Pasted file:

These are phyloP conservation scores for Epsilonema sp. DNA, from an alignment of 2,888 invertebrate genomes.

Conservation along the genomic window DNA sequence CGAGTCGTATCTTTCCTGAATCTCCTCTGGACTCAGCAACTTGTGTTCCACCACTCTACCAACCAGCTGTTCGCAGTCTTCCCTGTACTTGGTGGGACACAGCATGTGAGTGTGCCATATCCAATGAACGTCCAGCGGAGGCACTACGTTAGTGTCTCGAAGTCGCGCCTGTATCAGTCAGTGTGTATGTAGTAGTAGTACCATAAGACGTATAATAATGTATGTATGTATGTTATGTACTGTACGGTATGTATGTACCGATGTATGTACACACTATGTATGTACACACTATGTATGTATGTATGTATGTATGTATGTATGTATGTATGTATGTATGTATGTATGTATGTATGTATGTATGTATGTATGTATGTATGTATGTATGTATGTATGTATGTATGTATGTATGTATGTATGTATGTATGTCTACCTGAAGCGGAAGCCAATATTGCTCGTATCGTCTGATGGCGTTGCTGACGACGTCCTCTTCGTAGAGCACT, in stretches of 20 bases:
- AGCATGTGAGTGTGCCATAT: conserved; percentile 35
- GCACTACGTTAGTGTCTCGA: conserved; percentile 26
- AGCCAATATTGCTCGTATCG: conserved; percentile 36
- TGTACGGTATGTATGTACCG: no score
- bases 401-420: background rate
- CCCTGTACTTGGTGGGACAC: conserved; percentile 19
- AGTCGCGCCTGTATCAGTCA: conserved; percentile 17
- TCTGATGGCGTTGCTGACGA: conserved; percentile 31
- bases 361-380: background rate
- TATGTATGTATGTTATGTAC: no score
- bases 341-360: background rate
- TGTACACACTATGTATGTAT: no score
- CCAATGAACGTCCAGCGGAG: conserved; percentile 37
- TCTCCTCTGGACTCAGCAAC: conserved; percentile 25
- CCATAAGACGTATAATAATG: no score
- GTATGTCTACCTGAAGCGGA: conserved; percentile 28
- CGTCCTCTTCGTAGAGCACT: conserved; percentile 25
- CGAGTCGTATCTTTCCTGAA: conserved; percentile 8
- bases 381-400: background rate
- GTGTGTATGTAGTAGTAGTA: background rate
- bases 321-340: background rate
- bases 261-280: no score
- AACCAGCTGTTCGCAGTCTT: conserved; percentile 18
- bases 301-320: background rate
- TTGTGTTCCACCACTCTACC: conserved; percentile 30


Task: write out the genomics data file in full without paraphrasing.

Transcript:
These are phyloP conservation scores for Epsilonema sp. DNA, from an alignment of 2,888 invertebrate genomes.

Conservation along the genomic window DNA sequence CGAGTCGTATCTTTCCTGAATCTCCTCTGGACTCAGCAACTTGTGTTCCACCACTCTACCAACCAGCTGTTCGCAGTCTTCCCTGTACTTGGTGGGACACAGCATGTGAGTGTGCCATATCCAATGAACGTCCAGCGGAGGCACTACGTTAGTGTCTCGAAGTCGCGCCTGTATCAGTCAGTGTGTATGTAGTAGTAGTACCATAAGACGTATAATAATGTATGTATGTATGTTATGTACTGTACGGTATGTATGTACCGATGTATGTACACACTATGTATGTACACACTATGTATGTATGTATGTATGTATGTATGTATGTATGTATGTATGTATGTATGTATGTATGTATGTATGTATGTATGTATGTATGTATGTATGTATGTATGTATGTATGTATGTATGTATGTATGTATGTATGTATGTCTACCTGAAGCGGAAGCCAATATTGCTCGTATCGTCTGATGGCGTTGCTGACGACGTCCTCTTCGTAGAGCACT, in stretches of 20 bases:
- AGCATGTGAGTGTGCCATAT: conserved; percentile 35
- GCACTACGTTAGTGTCTCGA: conserved; percentile 26
- AGCCAATATTGCTCGTATCG: conserved; percentile 36
- TGTACGGTATGTATGTACCG: no score
- bases 401-420: background rate
- CCCTGTACTTGGTGGGACAC: conserved; percentile 19
- AGTCGCGCCTGTATCAGTCA: conserved; percentile 17
- TCTGATGGCGTTGCTGACGA: conserved; percentile 31
- bases 361-380: background rate
- TATGTATGTATGTTATGTAC: no score
- bases 341-360: background rate
- TGTACACACTATGTATGTAT: no score
- CCAATGAACGTCCAGCGGAG: conserved; percentile 37
- TCTCCTCTGGACTCAGCAAC: conserved; percentile 25
- CCATAAGACGTATAATAATG: no score
- GTATGTCTACCTGAAGCGGA: conserved; percentile 28
- CGTCCTCTTCGTAGAGCACT: conserved; percentile 25
- CGAGTCGTATCTTTCCTGAA: conserved; percentile 8
- bases 381-400: background rate
- GTGTGTATGTAGTAGTAGTA: background rate
- bases 321-340: background rate
- bases 261-280: no score
- AACCAGCTGTTCGCAGTCTT: conserved; percentile 18
- bases 301-320: background rate
- TTGTGTTCCACCACTCTACC: conserved; percentile 30